The main reason for our trip was the inauguration of three new elements - 115, 117 and 118.
Watch the video here:
Here are some photos which tell the story of our trip... Captions are below each picture.
Adjacent to Flerov's "museum office" is the office of Yuri Oganessian, who is still the world leader on superheavy elements. Element 118 was named Oganesson in his honour.
Oganessian is based at JNIR's Flerov Laboratory of Nuclear Reactions.
Professor Poliakoff sports a Russian tie for inauguration day.
Prof Oganessian arrives at the Central House of Scientists, in Moscow, for the inauguration. Here's a video we made when the names were first announced.
Another element pioneer is there - Professor Sigurd Hofmann. We met him in Germany in 2010 to make videos about other superheavy elements. Watch him here.
Professor Oganessian delivers talk about the island of stability - and continues a great scientific tradition of using comic sans.
The President of the International Union of Pure and Applied Chemistry is Natalia Tarasova. IUPAC oversees the names of elements and it is her announcement that makes the new names "official'.
Professor Poliakoff takes to the stage and discusses our video project - and how it exciting it was when superheavy elements transformed the table.
Professor Oganessian watches as Professor Poliakoff describes him as a superhero and then gives him a superhero costume (see the video).
A series of VIP guests then make short speeches and shake Yuri Oganessian's hand.
Oganessian's name will live forever on the periodic table.
Scientists gather the next day for a tour of the facilities at Dubna and a short seminar about the future of element synthesis.
Filming with the professors. Behind them is the cyclotron which speeds the projectile isotopes (very often Calcium-48) to enormous speeds, then fires them down the beamline which is also visible in this photo.
Funnily enough, the lab where the new elements have been made is adorned by this old periodic table which stops at element 104. We could not get any closer due to some radioactive equipment. You might note 104 was being called Kurchatovium (Ku) by Russians at this time.
Super heavy weights! Legends Oganessian and Hofmann chat with Professor Poliakoff.
A better view of the cyclotron and beamline. Behind the blue box atop the cyclotron is where the isotopes are fed into the system.
Now standing atop the cyclotron, you can see the beamline and, beyond the blue wall, the area where the projectile isotopes will smash into the target.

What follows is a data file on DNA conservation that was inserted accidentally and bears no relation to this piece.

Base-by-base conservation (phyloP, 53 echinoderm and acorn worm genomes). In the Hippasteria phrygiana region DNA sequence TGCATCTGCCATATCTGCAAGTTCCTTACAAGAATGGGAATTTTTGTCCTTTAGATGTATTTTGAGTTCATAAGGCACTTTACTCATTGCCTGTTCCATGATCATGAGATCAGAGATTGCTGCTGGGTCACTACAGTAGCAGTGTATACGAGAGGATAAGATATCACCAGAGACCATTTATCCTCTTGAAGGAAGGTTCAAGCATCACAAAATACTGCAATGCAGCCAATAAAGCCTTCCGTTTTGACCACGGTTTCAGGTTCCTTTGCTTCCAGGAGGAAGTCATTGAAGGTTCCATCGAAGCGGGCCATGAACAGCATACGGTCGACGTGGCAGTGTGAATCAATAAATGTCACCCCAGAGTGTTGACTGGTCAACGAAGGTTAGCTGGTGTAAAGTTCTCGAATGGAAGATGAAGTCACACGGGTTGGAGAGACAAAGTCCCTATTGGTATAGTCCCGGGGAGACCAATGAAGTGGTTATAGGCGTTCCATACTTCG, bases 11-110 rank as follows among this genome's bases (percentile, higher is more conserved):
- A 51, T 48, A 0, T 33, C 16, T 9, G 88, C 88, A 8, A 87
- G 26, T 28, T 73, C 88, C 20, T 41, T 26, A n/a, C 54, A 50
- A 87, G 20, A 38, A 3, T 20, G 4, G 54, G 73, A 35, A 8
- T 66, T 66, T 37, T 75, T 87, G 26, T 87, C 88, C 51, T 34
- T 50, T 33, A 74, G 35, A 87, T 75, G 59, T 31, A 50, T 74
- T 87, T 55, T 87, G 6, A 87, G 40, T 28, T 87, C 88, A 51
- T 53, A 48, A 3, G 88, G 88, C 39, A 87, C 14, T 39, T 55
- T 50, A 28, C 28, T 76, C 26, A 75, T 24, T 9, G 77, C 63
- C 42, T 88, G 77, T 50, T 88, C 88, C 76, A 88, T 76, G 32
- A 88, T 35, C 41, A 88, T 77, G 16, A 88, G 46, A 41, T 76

About to film at ground zero. The beam of isotopes streams into the target area and then strikes the target wheel, which is laced with an exotic heavy element. The collision and subsequent fusion happens inside the clear box to the left of the professors. The newly-formed superheavy element then flies into the waiting detector.
Another look at the collision zone, taken from where we are standing in the previous photo. The actual collisions happen inside a secondary box which was not installed at this time.
The target material is loaded onto this fast spinning wheel. Each sector on the outer part of the wheel contains a piece of foil (see at the right) which is coated with a very thin amount of the heavy target isotope.
Professor Oganessian with a small piece of target. When being used, it is laced with an exotic element such as Californium or Berkelium.
To make heavier elements, a better and more powerful set-up is needed. Here is the cyclotron under construction for Dubna's new Superheavy Elements Factory.
Oganessian peers into the void where, eventually, isotopes will be spun to enormous velocities and then slung towards targets.
The collisions will happen in adjacent rooms. The experiments and beamlines are not yet installed, but on the far wall you can see the holes in the wall which will eventually accommodate the beams.
View through the "beamline hole", looking back to the cyclotron in the adjacent hall.
So perhaps this is the room where elements 119 and 120 will be created - and maybe even elements beyond.
Dubna sits on the Volga River (Europe's longest) and includes a section called the Mendeleev Embankment.
The river attracts families at the weekend...
And occasionally visiting science professors.
Dubna has many monuments to its science pioneers.
Thank you to everyone at JNIR for hosting us - but especially Professor Oganessian who was very generous with his time.